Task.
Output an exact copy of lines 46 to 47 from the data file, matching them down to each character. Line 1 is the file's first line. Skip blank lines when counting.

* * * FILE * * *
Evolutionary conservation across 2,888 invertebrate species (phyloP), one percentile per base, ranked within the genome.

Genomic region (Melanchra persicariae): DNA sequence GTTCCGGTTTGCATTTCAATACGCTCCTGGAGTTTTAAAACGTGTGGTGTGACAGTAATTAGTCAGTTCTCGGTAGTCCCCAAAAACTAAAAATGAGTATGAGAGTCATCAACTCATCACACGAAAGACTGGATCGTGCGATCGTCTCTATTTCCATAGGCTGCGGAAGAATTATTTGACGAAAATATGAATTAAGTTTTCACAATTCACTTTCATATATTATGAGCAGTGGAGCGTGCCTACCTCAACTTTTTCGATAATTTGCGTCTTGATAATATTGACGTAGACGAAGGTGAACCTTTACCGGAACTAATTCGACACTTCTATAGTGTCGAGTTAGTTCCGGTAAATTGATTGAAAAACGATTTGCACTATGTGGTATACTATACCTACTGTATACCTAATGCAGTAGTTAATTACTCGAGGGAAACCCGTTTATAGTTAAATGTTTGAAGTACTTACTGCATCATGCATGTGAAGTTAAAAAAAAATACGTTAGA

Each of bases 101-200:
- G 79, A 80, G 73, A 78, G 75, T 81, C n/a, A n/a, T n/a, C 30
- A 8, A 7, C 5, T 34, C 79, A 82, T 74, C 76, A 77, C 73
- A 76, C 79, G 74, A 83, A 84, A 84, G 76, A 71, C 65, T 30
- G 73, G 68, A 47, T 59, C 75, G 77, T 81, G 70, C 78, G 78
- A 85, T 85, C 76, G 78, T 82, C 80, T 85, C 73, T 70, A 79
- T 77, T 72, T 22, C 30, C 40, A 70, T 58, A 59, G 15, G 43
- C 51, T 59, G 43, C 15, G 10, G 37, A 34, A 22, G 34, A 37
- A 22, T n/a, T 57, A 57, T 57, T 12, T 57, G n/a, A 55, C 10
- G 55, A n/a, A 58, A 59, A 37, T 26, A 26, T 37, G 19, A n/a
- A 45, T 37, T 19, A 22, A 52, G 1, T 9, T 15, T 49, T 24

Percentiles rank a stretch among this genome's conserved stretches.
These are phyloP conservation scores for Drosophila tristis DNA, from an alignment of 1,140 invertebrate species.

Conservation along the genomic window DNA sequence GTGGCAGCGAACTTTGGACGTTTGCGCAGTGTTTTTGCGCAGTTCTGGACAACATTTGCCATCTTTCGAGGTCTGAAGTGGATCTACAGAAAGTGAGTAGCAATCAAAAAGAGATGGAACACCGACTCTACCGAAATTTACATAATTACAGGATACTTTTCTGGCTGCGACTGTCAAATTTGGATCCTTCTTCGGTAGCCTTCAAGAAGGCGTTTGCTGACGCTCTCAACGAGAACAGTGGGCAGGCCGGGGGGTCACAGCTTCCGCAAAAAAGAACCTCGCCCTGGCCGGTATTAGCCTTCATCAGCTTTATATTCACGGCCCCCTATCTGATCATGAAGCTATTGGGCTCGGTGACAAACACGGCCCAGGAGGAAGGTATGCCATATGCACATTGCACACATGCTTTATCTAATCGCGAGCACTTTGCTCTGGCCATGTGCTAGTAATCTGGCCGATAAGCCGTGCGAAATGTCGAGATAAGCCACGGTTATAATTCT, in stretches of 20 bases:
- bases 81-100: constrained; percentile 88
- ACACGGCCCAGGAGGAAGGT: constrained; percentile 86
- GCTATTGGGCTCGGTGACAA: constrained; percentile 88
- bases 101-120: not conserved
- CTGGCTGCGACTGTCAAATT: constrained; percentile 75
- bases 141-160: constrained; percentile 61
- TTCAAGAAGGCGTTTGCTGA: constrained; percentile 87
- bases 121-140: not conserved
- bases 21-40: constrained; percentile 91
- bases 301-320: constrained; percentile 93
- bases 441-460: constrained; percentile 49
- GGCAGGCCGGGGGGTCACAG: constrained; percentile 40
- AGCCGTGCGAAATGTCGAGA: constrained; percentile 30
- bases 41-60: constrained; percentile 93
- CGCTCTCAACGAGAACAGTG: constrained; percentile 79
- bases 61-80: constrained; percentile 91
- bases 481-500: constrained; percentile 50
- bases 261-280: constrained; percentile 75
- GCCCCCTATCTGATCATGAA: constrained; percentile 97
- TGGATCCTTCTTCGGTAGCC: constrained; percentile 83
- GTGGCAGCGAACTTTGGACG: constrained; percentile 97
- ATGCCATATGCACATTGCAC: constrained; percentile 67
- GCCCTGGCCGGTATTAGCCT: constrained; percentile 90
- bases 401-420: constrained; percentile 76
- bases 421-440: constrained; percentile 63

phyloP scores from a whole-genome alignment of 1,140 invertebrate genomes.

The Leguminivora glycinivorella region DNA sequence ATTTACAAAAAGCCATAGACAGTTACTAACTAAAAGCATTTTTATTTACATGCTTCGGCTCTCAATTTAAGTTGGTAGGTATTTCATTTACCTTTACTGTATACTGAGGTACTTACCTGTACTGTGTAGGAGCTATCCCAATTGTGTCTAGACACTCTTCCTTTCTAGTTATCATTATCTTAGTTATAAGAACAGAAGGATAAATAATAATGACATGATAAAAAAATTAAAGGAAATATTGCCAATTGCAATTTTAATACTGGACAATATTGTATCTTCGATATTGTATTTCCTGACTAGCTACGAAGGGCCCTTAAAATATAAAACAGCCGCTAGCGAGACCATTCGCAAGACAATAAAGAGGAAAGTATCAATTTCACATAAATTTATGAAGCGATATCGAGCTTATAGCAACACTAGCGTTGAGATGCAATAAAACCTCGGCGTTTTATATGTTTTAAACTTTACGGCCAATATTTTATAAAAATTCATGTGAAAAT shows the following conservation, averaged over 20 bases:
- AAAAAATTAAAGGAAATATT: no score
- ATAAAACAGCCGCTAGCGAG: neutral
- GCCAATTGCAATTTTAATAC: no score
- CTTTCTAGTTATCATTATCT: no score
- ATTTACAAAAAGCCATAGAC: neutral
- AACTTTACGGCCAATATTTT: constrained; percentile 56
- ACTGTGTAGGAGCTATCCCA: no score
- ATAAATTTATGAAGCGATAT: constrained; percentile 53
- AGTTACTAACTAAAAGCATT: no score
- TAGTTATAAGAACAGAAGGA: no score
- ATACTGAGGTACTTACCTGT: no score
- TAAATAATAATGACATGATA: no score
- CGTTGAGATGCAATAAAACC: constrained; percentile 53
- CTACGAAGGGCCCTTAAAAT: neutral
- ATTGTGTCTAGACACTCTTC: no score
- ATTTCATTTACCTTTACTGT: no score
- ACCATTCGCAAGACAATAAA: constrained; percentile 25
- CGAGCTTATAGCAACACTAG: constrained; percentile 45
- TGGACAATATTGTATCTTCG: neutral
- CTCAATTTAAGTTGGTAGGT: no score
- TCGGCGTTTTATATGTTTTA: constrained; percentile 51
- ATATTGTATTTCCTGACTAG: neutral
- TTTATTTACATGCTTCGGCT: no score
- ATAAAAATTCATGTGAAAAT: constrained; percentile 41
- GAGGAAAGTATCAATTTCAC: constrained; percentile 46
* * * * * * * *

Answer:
- GCCAATTGCAATTTTAATAC: no score
- CTTTCTAGTTATCATTATCT: no score